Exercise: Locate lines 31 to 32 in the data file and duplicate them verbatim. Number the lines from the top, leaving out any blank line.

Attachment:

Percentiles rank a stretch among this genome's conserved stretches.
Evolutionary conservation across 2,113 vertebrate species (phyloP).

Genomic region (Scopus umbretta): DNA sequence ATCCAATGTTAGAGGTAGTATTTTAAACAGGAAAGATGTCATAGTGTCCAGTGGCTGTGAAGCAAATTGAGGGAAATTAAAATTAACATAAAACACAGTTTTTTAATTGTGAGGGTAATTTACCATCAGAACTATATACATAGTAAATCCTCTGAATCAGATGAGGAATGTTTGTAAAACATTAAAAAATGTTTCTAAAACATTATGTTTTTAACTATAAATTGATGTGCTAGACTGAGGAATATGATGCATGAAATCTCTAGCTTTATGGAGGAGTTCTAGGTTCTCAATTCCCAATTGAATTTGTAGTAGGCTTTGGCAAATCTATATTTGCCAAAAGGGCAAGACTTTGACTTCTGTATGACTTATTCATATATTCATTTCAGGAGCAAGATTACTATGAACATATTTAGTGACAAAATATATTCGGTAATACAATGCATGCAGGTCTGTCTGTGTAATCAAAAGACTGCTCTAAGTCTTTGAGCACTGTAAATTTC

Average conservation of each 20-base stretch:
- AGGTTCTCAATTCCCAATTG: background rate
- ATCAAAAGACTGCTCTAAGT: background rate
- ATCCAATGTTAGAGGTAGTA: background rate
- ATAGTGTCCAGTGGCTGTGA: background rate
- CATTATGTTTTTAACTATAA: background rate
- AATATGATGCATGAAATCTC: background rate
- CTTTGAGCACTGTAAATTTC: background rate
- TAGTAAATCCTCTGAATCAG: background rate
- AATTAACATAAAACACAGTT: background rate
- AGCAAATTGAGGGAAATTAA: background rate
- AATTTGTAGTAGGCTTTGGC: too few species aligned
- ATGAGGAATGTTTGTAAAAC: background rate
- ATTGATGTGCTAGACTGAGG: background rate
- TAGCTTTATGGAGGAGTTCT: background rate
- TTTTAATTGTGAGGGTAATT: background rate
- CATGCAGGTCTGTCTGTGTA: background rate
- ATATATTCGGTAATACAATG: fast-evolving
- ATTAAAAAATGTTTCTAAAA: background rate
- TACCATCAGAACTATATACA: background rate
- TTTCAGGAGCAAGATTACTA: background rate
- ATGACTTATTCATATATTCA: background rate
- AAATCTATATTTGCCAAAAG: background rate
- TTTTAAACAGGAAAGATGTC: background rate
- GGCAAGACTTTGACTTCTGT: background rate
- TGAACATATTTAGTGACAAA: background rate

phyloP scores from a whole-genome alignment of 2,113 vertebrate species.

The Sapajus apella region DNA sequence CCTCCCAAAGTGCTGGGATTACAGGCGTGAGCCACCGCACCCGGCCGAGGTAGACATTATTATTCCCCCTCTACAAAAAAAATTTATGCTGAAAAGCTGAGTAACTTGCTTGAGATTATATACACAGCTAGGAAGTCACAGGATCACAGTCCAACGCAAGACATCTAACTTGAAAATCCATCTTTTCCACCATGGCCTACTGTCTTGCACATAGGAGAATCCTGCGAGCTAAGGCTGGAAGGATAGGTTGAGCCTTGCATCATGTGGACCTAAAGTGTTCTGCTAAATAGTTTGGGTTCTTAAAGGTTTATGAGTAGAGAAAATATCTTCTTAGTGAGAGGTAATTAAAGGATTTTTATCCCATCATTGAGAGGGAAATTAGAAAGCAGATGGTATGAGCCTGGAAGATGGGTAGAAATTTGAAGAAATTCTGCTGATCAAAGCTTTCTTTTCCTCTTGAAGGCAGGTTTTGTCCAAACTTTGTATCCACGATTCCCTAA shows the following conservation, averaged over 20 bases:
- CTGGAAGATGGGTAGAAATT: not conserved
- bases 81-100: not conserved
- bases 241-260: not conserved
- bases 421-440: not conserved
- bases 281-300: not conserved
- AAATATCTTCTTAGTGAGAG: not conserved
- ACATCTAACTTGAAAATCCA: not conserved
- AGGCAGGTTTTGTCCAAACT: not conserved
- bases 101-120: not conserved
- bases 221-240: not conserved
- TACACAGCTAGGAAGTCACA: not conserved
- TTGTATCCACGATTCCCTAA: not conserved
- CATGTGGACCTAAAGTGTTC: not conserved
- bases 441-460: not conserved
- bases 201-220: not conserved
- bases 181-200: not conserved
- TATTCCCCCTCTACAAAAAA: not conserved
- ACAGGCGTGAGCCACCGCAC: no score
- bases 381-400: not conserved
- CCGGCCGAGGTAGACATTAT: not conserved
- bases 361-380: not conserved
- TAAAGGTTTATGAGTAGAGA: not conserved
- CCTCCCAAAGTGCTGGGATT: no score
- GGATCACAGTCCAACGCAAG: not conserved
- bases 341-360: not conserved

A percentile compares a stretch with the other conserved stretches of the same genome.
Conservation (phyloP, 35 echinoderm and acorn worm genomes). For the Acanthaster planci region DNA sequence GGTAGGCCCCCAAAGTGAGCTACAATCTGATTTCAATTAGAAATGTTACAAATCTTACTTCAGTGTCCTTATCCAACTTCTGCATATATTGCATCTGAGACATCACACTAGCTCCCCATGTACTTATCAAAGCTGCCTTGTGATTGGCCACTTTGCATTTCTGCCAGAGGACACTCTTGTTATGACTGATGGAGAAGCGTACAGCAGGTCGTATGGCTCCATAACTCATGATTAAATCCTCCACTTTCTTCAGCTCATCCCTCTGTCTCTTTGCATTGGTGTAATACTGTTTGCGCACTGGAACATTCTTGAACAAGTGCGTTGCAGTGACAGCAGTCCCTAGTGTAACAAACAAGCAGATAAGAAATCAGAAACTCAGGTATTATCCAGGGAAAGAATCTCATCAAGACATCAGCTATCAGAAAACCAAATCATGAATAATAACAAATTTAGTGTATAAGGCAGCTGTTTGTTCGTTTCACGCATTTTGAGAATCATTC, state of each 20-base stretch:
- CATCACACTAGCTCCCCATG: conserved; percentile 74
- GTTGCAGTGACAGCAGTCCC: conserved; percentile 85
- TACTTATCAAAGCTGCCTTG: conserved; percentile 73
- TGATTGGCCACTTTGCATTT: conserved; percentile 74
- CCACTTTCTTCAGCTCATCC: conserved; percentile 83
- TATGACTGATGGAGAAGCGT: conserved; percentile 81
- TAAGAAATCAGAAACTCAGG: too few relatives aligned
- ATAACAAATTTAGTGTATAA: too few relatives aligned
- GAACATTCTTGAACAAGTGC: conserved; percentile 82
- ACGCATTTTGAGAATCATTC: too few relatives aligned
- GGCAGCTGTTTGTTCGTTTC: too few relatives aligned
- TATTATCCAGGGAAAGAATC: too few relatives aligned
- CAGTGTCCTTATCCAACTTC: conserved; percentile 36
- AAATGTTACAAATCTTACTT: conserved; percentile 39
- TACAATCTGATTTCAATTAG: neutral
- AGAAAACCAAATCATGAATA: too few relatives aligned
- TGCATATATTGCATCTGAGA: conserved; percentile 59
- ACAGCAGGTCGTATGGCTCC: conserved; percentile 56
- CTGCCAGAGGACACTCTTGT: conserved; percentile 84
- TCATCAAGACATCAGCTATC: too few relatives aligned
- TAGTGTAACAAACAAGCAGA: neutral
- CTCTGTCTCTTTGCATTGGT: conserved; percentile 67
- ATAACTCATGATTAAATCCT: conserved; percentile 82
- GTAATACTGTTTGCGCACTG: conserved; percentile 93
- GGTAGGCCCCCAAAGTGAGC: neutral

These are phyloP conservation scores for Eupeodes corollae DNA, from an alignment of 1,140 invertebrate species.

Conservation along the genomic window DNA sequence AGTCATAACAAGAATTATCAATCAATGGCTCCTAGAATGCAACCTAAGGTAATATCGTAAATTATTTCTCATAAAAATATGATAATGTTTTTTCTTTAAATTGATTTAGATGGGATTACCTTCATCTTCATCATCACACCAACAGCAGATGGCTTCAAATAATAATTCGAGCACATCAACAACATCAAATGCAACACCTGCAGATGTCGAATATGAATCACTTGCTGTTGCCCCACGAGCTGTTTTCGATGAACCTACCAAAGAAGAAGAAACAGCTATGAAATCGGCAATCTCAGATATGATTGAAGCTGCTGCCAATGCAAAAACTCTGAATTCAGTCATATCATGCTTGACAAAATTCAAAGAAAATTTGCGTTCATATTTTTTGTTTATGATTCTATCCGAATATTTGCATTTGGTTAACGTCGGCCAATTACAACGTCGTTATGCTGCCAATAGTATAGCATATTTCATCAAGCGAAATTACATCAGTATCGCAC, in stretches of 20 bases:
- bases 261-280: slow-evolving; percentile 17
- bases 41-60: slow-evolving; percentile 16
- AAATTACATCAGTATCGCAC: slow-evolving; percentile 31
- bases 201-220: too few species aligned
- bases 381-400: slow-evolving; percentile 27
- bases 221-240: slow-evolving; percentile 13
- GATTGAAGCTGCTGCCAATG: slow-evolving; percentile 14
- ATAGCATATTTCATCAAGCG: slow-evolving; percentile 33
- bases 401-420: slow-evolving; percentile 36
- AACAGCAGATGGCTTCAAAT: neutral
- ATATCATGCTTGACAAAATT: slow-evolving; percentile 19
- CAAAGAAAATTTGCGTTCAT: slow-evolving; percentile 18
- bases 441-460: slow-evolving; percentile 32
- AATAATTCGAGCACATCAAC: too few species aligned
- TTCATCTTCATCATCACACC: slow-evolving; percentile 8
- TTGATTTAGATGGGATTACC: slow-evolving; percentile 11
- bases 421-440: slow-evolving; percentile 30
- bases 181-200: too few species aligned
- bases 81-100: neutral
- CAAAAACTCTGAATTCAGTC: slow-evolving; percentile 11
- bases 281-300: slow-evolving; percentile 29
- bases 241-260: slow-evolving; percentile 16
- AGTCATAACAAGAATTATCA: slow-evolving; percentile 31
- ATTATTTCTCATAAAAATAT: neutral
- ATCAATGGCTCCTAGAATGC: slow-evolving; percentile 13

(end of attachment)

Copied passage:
The Sapajus apella region DNA sequence CCTCCCAAAGTGCTGGGATTACAGGCGTGAGCCACCGCACCCGGCCGAGGTAGACATTATTATTCCCCCTCTACAAAAAAAATTTATGCTGAAAAGCTGAGTAACTTGCTTGAGATTATATACACAGCTAGGAAGTCACAGGATCACAGTCCAACGCAAGACATCTAACTTGAAAATCCATCTTTTCCACCATGGCCTACTGTCTTGCACATAGGAGAATCCTGCGAGCTAAGGCTGGAAGGATAGGTTGAGCCTTGCATCATGTGGACCTAAAGTGTTCTGCTAAATAGTTTGGGTTCTTAAAGGTTTATGAGTAGAGAAAATATCTTCTTAGTGAGAGGTAATTAAAGGATTTTTATCCCATCATTGAGAGGGAAATTAGAAAGCAGATGGTATGAGCCTGGAAGATGGGTAGAAATTTGAAGAAATTCTGCTGATCAAAGCTTTCTTTTCCTCTTGAAGGCAGGTTTTGTCCAAACTTTGTATCCACGATTCCCTAA shows the following conservation, averaged over 20 bases:
- CTGGAAGATGGGTAGAAATT: not conserved